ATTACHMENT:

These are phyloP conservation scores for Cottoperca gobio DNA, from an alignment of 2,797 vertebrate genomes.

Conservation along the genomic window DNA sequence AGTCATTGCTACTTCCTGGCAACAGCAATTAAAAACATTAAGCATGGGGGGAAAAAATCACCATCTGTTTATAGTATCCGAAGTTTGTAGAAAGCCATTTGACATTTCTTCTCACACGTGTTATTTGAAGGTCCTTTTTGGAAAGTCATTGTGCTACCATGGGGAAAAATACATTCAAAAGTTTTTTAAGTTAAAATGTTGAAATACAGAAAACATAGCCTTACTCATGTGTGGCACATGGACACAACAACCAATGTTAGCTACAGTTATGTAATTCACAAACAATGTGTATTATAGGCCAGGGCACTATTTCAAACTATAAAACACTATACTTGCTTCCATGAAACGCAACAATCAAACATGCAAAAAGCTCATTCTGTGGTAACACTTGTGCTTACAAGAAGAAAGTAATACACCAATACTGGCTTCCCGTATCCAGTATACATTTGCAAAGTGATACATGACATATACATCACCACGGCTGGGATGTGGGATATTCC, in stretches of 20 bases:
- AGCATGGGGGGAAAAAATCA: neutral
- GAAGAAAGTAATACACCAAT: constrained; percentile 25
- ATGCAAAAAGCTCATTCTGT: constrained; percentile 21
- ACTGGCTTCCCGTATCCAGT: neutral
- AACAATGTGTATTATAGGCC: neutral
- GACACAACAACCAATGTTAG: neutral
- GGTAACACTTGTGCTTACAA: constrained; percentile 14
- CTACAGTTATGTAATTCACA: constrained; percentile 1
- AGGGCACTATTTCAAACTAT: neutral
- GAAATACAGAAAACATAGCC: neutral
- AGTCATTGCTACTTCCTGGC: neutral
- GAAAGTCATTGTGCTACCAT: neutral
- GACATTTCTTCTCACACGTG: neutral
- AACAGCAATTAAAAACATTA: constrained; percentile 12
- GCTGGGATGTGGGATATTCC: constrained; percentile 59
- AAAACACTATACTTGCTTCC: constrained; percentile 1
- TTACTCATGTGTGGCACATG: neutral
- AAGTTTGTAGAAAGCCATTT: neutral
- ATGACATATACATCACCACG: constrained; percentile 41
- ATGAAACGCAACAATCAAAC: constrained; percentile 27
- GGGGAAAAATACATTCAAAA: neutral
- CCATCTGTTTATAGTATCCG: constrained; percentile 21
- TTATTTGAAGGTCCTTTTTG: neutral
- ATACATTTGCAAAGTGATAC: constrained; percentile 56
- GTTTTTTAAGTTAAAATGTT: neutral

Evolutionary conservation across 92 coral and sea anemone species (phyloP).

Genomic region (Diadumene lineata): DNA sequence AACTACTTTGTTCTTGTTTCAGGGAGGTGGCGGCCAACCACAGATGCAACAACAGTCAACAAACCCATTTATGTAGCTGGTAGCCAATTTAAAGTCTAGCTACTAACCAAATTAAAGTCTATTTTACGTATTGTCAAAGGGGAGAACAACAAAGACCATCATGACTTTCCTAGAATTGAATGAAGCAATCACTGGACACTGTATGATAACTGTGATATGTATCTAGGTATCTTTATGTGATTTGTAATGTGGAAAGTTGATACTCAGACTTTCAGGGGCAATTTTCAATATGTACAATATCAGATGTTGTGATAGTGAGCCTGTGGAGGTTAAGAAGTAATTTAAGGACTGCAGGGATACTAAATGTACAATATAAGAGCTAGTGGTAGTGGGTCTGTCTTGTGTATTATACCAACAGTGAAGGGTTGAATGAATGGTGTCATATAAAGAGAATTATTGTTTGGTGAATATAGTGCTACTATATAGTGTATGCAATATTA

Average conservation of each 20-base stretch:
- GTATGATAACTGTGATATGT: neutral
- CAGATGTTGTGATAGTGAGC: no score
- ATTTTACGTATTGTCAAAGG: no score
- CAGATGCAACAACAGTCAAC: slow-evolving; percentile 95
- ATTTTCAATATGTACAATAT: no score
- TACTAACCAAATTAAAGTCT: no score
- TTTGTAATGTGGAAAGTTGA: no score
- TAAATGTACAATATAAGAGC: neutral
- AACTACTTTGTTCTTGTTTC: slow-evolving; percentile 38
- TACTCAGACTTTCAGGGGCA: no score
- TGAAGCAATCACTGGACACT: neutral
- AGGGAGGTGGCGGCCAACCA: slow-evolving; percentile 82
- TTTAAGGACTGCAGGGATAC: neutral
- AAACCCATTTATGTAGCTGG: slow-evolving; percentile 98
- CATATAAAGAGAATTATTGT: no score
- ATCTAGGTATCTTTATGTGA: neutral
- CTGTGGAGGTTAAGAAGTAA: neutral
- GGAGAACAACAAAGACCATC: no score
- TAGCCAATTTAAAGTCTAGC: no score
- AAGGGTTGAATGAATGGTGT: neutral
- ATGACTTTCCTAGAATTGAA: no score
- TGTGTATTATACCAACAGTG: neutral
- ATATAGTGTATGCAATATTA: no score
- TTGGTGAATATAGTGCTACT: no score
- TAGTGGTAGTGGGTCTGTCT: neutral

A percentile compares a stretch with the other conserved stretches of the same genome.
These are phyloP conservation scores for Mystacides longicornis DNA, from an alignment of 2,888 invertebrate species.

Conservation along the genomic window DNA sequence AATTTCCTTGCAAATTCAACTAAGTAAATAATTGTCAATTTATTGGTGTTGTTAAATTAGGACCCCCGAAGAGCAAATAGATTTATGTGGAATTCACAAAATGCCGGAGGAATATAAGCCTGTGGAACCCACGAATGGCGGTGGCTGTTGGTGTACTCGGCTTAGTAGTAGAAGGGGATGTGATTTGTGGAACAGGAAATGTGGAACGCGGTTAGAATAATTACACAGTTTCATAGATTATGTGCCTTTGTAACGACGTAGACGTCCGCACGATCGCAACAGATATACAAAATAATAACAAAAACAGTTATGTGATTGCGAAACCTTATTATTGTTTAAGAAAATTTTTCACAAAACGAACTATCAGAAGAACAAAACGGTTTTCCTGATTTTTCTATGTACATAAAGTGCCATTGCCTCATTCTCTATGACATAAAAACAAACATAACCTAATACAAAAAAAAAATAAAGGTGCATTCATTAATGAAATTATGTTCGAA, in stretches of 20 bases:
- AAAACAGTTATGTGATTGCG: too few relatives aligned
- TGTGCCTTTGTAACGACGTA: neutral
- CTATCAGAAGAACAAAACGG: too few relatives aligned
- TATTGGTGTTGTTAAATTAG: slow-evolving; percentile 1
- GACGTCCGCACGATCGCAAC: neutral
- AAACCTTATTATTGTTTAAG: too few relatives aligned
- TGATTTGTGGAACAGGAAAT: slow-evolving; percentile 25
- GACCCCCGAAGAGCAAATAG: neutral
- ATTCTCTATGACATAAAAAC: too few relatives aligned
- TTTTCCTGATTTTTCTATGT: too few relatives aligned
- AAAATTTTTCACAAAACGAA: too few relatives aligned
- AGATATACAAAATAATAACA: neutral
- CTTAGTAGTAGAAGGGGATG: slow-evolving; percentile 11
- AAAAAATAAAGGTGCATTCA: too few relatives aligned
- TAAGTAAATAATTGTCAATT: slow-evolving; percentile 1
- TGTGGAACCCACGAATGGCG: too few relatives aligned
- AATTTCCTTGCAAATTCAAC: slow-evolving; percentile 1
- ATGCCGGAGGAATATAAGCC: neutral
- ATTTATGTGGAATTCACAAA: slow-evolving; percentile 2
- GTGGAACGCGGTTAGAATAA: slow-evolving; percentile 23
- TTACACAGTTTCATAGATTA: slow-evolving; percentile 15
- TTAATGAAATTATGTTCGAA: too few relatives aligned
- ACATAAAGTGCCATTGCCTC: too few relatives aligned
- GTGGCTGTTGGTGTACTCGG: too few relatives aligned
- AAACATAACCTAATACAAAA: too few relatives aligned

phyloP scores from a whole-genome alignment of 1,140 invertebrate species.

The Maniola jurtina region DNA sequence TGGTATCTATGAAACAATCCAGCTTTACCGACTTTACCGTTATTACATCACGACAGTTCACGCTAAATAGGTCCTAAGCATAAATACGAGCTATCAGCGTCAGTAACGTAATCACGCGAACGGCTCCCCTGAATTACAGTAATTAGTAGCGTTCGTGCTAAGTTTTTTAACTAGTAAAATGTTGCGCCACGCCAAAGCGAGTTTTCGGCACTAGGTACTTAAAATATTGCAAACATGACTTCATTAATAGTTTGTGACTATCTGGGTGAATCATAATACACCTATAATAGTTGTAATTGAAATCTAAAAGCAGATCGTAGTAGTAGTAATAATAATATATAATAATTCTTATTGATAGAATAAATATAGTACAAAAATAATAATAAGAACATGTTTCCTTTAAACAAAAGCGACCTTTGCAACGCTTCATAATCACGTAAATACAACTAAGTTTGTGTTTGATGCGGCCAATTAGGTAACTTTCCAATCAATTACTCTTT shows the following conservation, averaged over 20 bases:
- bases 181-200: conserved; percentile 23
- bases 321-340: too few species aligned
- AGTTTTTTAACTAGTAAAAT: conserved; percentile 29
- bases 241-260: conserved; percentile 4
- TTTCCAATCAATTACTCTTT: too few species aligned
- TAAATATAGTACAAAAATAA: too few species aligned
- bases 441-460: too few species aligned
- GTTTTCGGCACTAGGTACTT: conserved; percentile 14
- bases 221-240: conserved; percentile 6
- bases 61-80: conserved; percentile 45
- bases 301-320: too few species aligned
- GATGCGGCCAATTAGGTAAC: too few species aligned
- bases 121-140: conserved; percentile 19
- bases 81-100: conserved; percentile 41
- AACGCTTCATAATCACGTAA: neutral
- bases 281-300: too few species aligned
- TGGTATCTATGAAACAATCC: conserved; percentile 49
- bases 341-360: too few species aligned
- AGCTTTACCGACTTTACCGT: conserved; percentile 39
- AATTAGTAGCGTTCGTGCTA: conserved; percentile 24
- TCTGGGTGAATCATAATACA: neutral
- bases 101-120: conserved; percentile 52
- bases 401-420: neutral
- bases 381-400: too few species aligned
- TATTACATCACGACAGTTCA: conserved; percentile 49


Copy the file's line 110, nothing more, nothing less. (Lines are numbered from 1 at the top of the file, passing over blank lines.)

- TATTACATCACGACAGTTCA: conserved; percentile 49